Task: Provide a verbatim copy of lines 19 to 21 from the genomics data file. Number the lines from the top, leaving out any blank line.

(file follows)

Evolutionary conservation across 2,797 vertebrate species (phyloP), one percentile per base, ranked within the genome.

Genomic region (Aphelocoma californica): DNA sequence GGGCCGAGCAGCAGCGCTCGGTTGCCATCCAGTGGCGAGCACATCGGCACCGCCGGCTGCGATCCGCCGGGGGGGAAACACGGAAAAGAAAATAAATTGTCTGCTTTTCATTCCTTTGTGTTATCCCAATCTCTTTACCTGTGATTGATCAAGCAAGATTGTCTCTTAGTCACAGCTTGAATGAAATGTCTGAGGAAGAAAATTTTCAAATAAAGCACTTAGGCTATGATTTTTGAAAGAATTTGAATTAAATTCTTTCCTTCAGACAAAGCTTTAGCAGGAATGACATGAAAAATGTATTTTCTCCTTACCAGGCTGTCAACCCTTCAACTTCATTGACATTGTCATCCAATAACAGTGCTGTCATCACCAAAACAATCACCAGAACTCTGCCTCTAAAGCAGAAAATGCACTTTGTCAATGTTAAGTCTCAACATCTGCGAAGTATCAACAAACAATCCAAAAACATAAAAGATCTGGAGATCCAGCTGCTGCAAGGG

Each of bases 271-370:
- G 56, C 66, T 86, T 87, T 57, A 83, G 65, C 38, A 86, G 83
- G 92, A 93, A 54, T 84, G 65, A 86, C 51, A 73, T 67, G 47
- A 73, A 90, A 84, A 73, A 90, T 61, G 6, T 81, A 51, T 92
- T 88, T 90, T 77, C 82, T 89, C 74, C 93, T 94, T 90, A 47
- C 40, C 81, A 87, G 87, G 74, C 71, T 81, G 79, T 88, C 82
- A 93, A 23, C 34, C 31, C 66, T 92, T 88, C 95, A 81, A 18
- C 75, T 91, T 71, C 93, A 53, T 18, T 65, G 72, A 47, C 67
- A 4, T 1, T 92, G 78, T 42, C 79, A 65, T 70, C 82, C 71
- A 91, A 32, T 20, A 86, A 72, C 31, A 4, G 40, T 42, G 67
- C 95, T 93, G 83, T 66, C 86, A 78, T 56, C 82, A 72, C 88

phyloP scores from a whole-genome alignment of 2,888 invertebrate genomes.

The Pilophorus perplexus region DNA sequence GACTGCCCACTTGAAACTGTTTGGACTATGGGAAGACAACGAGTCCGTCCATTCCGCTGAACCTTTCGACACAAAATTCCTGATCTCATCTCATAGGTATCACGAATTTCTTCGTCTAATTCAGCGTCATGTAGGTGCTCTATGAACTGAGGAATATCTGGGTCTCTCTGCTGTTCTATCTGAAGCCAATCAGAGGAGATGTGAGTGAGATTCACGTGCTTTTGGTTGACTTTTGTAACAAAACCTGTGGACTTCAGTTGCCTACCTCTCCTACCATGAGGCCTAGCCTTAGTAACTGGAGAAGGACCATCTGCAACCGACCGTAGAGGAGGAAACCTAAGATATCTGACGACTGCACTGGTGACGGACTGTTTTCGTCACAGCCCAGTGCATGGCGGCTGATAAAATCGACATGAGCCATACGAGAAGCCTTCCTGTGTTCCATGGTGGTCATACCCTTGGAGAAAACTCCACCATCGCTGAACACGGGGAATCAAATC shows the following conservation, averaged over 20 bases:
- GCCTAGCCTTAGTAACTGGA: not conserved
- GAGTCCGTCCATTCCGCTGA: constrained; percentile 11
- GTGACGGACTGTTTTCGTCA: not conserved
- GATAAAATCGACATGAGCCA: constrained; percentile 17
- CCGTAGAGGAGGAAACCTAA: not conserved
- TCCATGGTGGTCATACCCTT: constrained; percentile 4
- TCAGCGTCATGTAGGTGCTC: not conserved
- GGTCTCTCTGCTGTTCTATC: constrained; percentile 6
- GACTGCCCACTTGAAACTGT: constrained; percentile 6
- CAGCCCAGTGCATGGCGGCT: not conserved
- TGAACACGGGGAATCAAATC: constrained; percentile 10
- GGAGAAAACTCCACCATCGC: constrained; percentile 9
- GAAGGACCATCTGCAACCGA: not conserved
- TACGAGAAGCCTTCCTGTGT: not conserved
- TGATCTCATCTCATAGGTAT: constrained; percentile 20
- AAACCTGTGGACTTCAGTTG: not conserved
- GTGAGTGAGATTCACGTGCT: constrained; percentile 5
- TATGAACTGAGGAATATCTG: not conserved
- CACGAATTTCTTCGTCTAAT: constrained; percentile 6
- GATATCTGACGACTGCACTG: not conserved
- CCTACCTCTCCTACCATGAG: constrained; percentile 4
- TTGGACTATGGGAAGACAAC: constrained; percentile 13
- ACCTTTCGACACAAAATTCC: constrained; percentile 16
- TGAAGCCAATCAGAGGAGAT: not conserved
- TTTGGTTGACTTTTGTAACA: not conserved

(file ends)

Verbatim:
- GATAAAATCGACATGAGCCA: constrained; percentile 17
- CCGTAGAGGAGGAAACCTAA: not conserved
- TCCATGGTGGTCATACCCTT: constrained; percentile 4